The prospect of reaching country no.7 that evening was keeping us both happy however and the scenery was pretty nice too. 


We reached the Kyrgyz border post where a nice guard stamps us out, checks we’re OK with the oncoming altitude and reminds us to look out for the famous Marco Polo sheep. We’ll miss this kind of friendliness – bye bye Kyrgyzstan!


A 20km stretch of no mans land was now ahead of us before we would reach Tajikistan. 

Just before the beginning of the pass proper we meet a bunch of cyclists coming the other way who warn us of a muddy and snowy climb.

As it happened, more from luck than good planning, we reach the top late in the afternoon when most of the mud had dried in the sun. Nevertheless it was a hard climb complete with some stiff switchback at the end and we were greeted by a howling wind at the top. A weather front closed in behind us and we wouldn’t be surprised if it had snowed again on that side of the pass that night.


We reach the Tajik post at 6pm (apparently it is open 24 hours) and are away again by 6:15. Not wanting to go much further, we set up camp just a few kilometres down from the border post, managing to hide from most of the wind by pitching our tent in a sheltered dip. It’s pretty desolate and dessert like up here and we huddle together in the tent while a thin layer of sand settles on our sleeping bag. 

Day 2: Tajik border to 20km beyond Karakol

Distance: 79km / Ride Time: 4:57

An early and very cold start – our water bottles were half frozen! We shake the sand out of everything before packing up and we’re soon back on the road which turns back into asphalt. 


A few minor climbs but the overall outlook is downhill. After the last pass we catch our first glimpses of Karakol Lake and can spot the small town perched on the shore on the opposite side. Its very beautiful and we spend some time lapping up the view. 


We meet a friendly Russian cyclist who hands over a sticker of his own design for our bike. He points out Paddy’s Robbie Keene sticker and asks why I don’t have one of Gareth Bale! Wales’ recent success in the football has certainly put my little country on the international map! 


We stop at a friendly homestay for lunch who also exchange the remainder of our Kyrgyz com into Tajik somoni, and then battle with a very strong side wind as we skirt around the lake. 

We reach the valley on the far side and manage a few more kilometres of climbing before finding a suitable spot to shelter from the wind again. It’s a bit early but I’m really not feeling the best and I’m forced to lie in the tent while paddy cooks dinner. The longer I lie there the worse I feel. Paddy also starts to feel pretty rough at this point too. It’s definitely a stomach bug but I also wonder if the altitude is also having an effect. We’re at around 4200, probably the highest we’ve camped…

Day 3: Final stretch to Murghab

Distance: 105km / Ride Time: 6:22

After a frustratingly sleepless night we are both feeling in tatters the next morning. I’m marginally better than Paddy so pack up the tent while he slumps in a chair. It’s incredibly dusty and all our stuff is covered in the same grey filth.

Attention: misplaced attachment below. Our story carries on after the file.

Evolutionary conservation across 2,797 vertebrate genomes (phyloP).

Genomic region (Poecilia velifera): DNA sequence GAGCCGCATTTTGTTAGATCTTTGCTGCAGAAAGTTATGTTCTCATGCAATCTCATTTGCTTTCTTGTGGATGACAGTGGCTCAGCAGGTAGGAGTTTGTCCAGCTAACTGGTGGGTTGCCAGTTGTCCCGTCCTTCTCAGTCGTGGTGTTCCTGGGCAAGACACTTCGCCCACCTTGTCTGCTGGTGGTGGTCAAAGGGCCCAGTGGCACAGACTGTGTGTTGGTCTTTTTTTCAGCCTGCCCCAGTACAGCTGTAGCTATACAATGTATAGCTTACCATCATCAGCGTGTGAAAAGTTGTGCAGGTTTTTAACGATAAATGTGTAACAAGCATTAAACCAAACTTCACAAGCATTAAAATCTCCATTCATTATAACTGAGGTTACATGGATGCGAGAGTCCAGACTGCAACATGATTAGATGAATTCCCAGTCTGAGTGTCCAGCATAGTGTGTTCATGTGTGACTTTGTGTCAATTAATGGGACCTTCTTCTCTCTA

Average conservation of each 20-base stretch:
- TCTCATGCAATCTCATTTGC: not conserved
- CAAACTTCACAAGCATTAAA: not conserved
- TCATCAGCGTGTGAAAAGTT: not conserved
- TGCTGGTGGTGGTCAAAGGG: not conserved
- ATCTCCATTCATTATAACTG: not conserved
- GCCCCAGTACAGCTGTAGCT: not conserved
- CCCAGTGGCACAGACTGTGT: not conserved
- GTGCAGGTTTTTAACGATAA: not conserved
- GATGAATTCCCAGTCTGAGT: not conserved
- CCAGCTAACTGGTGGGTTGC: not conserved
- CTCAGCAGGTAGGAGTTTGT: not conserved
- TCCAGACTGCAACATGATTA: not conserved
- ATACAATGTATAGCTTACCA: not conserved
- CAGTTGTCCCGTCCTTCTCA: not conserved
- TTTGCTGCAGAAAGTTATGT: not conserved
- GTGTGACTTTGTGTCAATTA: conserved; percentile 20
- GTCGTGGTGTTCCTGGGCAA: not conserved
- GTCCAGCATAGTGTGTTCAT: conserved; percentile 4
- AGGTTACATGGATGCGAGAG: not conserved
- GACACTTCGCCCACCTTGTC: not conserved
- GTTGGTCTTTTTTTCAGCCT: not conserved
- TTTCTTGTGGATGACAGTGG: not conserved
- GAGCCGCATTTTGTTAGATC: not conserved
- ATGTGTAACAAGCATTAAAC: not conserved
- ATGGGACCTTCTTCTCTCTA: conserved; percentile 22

We get on the bike without cooking breakfast, neither of us can stomach eating. 

We’re both desperate to reach Murghab but with 105km and a very tough climb ahead, neither of us could see how we were going to make it. All we wanted was a bed!!


Fortunately as soon as we’re on the bike we both start to feel a little better. It’s a stunning morning, the road is good and we cycle through a vast open valley, the morning sun pouring down on a beautiful mountain range to our left. 

Here we stock up on water and pass some abandoned farm buildings and houses. A short while later the road, to our dismay, turns back into a stony, sandy, washboard mess. It’s very hard going, and slow, and we’re both too tired and washed out to keep up a positive attitude. 

My ankle around my achilles has started to really ache and Paddy’s shoulders are painful too.


By 12:30 we’ve reached the bottom of the pass which starts with a stiff climb which we struggle up at 3km an hour. We’re feeling too rotten to take in much of the view and as we reach the final climb we both end up cursing at this poor German guy who is taking lots of photos of us from his jeep as we struggle pass. 

Despite having only eaten 2 iced buns and a handful of nuts each somehow we manage to reach the top by 2pm.

We still had 80km to Murghab, mostly down and flat, but we were both wrecked. Near the top of the other side we’re greeted by a cheery group of cyclists. With the news that the road would soon turn back into asphalt we spur ourselves on.


At 3pm I decide I can stomach a cheese sandwich so we stop and I convince Paddy to have some too.

We both feel much better for eating and thankfully the remainder of the journey is all paved if a bit bumpy in places. It’s pretty flat with a slight incline in our favour – exactly the kind of road where the tandem can really eat up miles and despite a strong headwind, with great effort, we manage to maintain a steady 25-27km for a good 90 minutes.

By 6pm we’re having to stop every 15 minutes. Our bodies are giving up on us. I pat Paddy’s back and wave the swarms of mosquitos away as he leans over his handlebars with a horrible headache. 

At each stop we lie on the hot Tarmac getting ready for the next leg.


We finally roll into Murghab at 7.30pm and luckily meet two English cyclist who tell us about an affordable homestay. It’s a lovely place and we manage to bag their old room for just 30s each.

After a home cooked meal and a hot shower we’re both feeling very content and are super glad that we were able to make it to a bed! Bring on that lie in!